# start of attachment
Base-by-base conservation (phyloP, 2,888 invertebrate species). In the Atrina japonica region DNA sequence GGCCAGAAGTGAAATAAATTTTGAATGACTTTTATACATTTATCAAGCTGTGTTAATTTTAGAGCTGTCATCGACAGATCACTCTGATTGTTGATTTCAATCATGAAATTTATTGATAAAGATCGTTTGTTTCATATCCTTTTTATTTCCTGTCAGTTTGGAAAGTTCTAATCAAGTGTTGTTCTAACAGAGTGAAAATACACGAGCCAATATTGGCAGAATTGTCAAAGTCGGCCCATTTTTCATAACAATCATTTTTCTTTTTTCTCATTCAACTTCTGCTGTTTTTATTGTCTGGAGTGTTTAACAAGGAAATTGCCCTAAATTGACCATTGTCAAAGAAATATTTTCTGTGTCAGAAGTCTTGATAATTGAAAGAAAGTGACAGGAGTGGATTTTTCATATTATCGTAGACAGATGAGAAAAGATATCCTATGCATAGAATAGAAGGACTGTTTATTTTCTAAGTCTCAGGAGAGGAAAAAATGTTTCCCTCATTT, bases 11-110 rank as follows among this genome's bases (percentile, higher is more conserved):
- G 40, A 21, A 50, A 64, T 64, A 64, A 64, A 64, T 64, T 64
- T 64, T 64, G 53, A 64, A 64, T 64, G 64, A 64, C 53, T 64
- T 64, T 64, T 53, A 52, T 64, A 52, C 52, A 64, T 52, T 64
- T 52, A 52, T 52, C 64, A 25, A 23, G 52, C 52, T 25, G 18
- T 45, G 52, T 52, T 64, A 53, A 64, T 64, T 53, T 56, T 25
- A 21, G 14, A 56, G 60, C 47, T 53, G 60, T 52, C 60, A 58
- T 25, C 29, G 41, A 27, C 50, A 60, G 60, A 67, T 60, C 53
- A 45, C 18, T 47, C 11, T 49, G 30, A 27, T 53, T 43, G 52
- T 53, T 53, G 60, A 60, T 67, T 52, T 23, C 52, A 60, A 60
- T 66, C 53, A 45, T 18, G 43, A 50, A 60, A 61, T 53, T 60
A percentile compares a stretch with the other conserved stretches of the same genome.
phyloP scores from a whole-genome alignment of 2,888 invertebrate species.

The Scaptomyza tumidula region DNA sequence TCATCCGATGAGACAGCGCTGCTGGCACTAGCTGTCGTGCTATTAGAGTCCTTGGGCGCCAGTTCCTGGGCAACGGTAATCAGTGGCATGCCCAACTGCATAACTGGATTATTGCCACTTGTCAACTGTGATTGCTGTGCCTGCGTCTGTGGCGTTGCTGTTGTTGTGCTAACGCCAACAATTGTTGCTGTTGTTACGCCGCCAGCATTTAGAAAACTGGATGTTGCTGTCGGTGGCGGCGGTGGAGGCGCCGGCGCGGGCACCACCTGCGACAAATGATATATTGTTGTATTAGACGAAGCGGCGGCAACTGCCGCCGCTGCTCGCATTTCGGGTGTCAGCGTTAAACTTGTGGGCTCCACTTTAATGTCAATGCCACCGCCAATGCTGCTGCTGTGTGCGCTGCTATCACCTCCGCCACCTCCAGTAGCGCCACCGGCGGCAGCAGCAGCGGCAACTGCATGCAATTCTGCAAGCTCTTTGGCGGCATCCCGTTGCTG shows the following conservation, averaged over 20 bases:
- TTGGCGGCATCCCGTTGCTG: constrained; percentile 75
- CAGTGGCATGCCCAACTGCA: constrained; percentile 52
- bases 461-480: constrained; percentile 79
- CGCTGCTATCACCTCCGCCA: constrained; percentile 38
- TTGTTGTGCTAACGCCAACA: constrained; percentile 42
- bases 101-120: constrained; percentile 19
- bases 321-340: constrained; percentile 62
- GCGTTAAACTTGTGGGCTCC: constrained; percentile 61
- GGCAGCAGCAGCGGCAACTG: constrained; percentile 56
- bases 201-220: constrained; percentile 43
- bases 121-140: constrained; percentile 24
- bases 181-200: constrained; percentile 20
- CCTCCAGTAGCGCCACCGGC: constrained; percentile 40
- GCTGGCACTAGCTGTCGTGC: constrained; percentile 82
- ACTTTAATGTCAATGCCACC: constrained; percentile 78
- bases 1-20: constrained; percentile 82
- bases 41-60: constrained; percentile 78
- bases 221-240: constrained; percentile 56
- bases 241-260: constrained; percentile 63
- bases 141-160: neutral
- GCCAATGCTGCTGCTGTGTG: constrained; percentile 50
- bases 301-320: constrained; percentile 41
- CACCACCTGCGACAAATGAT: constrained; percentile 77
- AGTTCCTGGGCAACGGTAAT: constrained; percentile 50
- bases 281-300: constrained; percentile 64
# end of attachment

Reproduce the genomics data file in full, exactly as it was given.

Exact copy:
Base-by-base conservation (phyloP, 2,888 invertebrate species). In the Atrina japonica region DNA sequence GGCCAGAAGTGAAATAAATTTTGAATGACTTTTATACATTTATCAAGCTGTGTTAATTTTAGAGCTGTCATCGACAGATCACTCTGATTGTTGATTTCAATCATGAAATTTATTGATAAAGATCGTTTGTTTCATATCCTTTTTATTTCCTGTCAGTTTGGAAAGTTCTAATCAAGTGTTGTTCTAACAGAGTGAAAATACACGAGCCAATATTGGCAGAATTGTCAAAGTCGGCCCATTTTTCATAACAATCATTTTTCTTTTTTCTCATTCAACTTCTGCTGTTTTTATTGTCTGGAGTGTTTAACAAGGAAATTGCCCTAAATTGACCATTGTCAAAGAAATATTTTCTGTGTCAGAAGTCTTGATAATTGAAAGAAAGTGACAGGAGTGGATTTTTCATATTATCGTAGACAGATGAGAAAAGATATCCTATGCATAGAATAGAAGGACTGTTTATTTTCTAAGTCTCAGGAGAGGAAAAAATGTTTCCCTCATTT, bases 11-110 rank as follows among this genome's bases (percentile, higher is more conserved):
- G 40, A 21, A 50, A 64, T 64, A 64, A 64, A 64, T 64, T 64
- T 64, T 64, G 53, A 64, A 64, T 64, G 64, A 64, C 53, T 64
- T 64, T 64, T 53, A 52, T 64, A 52, C 52, A 64, T 52, T 64
- T 52, A 52, T 52, C 64, A 25, A 23, G 52, C 52, T 25, G 18
- T 45, G 52, T 52, T 64, A 53, A 64, T 64, T 53, T 56, T 25
- A 21, G 14, A 56, G 60, C 47, T 53, G 60, T 52, C 60, A 58
- T 25, C 29, G 41, A 27, C 50, A 60, G 60, A 67, T 60, C 53
- A 45, C 18, T 47, C 11, T 49, G 30, A 27, T 53, T 43, G 52
- T 53, T 53, G 60, A 60, T 67, T 52, T 23, C 52, A 60, A 60
- T 66, C 53, A 45, T 18, G 43, A 50, A 60, A 61, T 53, T 60
A percentile compares a stretch with the other conserved stretches of the same genome.
phyloP scores from a whole-genome alignment of 2,888 invertebrate species.

The Scaptomyza tumidula region DNA sequence TCATCCGATGAGACAGCGCTGCTGGCACTAGCTGTCGTGCTATTAGAGTCCTTGGGCGCCAGTTCCTGGGCAACGGTAATCAGTGGCATGCCCAACTGCATAACTGGATTATTGCCACTTGTCAACTGTGATTGCTGTGCCTGCGTCTGTGGCGTTGCTGTTGTTGTGCTAACGCCAACAATTGTTGCTGTTGTTACGCCGCCAGCATTTAGAAAACTGGATGTTGCTGTCGGTGGCGGCGGTGGAGGCGCCGGCGCGGGCACCACCTGCGACAAATGATATATTGTTGTATTAGACGAAGCGGCGGCAACTGCCGCCGCTGCTCGCATTTCGGGTGTCAGCGTTAAACTTGTGGGCTCCACTTTAATGTCAATGCCACCGCCAATGCTGCTGCTGTGTGCGCTGCTATCACCTCCGCCACCTCCAGTAGCGCCACCGGCGGCAGCAGCAGCGGCAACTGCATGCAATTCTGCAAGCTCTTTGGCGGCATCCCGTTGCTG shows the following conservation, averaged over 20 bases:
- TTGGCGGCATCCCGTTGCTG: constrained; percentile 75
- CAGTGGCATGCCCAACTGCA: constrained; percentile 52
- bases 461-480: constrained; percentile 79
- CGCTGCTATCACCTCCGCCA: constrained; percentile 38
- TTGTTGTGCTAACGCCAACA: constrained; percentile 42
- bases 101-120: constrained; percentile 19
- bases 321-340: constrained; percentile 62
- GCGTTAAACTTGTGGGCTCC: constrained; percentile 61
- GGCAGCAGCAGCGGCAACTG: constrained; percentile 56
- bases 201-220: constrained; percentile 43
- bases 121-140: constrained; percentile 24
- bases 181-200: constrained; percentile 20
- CCTCCAGTAGCGCCACCGGC: constrained; percentile 40
- GCTGGCACTAGCTGTCGTGC: constrained; percentile 82
- ACTTTAATGTCAATGCCACC: constrained; percentile 78
- bases 1-20: constrained; percentile 82
- bases 41-60: constrained; percentile 78
- bases 221-240: constrained; percentile 56
- bases 241-260: constrained; percentile 63
- bases 141-160: neutral
- GCCAATGCTGCTGCTGTGTG: constrained; percentile 50
- bases 301-320: constrained; percentile 41
- CACCACCTGCGACAAATGAT: constrained; percentile 77
- AGTTCCTGGGCAACGGTAAT: constrained; percentile 50
- bases 281-300: constrained; percentile 64